Testing Results Suspicious for EPO Doping

The results of the retroactive EPO (Erythropoietin) testing of 50 cyclists from events in 2012 indicate that there continues to be doping activity in South African cycling, with the doping control samples of some cyclists being classified as ‘suspicious’ but not conclusive to elicit doping charges.

This is according to Institute for Drug-free Sport (SAIDS) CEO Khalid Galant, who says that the tests, which were done using samples taken from athletes who competed in major mountain and road races in 2012 and stored in the WADA accredited laboratory in Bloemfontein, were sent to the SAIDS peer lab in Austria for confirmation analyses. The confirmation analyses were inconclusive.

The doping control samples analysed were from the MTN Series  #7, 23 September; Crater Cruise, 13 October 2012; Amashovashova, 14 October 2012; Momentum 94,7fm Race, 18 November 2012; National Track Champs, 25 November 2012; MTN Qubekha Track Competition, 01 December 2012; and the Die Burger Cycle Race, 04 December 2012.

“In light of these results we will be changing up our strategy so that cyclists are aware that we are very serious about cleaning up sport,” he says. “Our aggressive testing strategy will hopefully serve as a deterrent to those that have been engaging in doping practices and to those who believe they can still beat the doping control system.”

He continues: “More cyclists will be included in the Athlete Biological Passport programme that involves the monitoring and interpretation of selected biological parameters over time that may reveal the effects of doping, rather than attempting to detect the doping substance itself.”

He says that the window for detecting EPO is very small (4 to 6 hours).  “The lesson learnt from the Armstrong affair is that cyclists who micro-dose with EPO are often able to beat the anti-doping authorities,” he adds. “It is however much more difficult to beat the system when blood samples are analysed over a series of tests.”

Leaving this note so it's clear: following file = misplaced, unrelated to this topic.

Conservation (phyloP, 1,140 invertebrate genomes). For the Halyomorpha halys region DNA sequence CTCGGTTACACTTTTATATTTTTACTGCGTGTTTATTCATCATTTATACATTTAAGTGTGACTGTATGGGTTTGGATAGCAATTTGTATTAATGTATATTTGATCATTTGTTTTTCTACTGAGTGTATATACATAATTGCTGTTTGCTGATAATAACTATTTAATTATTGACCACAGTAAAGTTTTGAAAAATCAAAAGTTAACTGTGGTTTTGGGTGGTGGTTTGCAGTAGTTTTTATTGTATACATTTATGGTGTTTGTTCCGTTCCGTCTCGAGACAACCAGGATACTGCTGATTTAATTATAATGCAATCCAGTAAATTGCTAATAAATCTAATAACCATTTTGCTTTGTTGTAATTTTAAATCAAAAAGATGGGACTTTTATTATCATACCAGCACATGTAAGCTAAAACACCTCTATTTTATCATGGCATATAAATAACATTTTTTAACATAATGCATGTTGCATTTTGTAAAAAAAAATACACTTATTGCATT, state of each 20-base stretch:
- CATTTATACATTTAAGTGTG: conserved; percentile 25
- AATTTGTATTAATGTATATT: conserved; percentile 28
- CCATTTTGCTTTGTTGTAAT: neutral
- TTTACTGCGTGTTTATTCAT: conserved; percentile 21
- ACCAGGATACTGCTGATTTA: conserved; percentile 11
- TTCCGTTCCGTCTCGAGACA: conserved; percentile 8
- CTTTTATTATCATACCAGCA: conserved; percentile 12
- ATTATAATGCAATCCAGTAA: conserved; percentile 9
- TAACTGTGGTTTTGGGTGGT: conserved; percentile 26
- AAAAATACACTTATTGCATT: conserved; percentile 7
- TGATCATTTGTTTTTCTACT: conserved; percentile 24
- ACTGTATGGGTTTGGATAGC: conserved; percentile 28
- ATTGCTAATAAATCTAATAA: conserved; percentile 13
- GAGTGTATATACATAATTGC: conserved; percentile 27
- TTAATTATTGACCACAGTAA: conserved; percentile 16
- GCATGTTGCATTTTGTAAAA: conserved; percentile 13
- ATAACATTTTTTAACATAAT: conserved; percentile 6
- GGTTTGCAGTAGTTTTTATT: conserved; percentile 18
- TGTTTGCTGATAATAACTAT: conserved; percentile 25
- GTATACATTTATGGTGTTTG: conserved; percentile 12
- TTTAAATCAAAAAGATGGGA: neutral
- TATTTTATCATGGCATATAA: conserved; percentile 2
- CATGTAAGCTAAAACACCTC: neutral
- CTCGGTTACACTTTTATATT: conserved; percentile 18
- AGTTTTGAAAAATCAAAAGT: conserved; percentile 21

Galant says that until recently the cyclists drug of choice was steroids, which add strength and reduce recovery time. “However, blood boosting EPO has become popular with elite cyclists around the world as it has been said to add between 5% and 20% to endurance levels by enabling the body to produce more oxygen carrying red blood cells,” he explains.

“For an elite athlete, this can mean the difference between first place and middle of the pack. This is why it is imperative that we nip EPO doping in the bud in SA by closing the gap on the dopers to ensure a dope-free, level playing field where riding skills and fitness ensure a win rather than the amount of drugs you pump into your system.”

Galant points out that the intent of the SAIDS anti-doping testing strategy is not only to catch athletes, but for it to serve as a deterrent to cyclists who are considering doping.

“We won’t let up on our testing strategy,” he says. “As we have learnt from the David George and Lance Armstrong scandals, we have to constantly innovate our testing strategy to combat doping and doping trends like the relatively recent shift to blood and increasing its oxygen-carrying capacity.”

“We need to clean up cycling and we will continue to be vigorous in our testing in cycling and other endurance sports like triathlon, running and canoeing,” he adds.

ENDS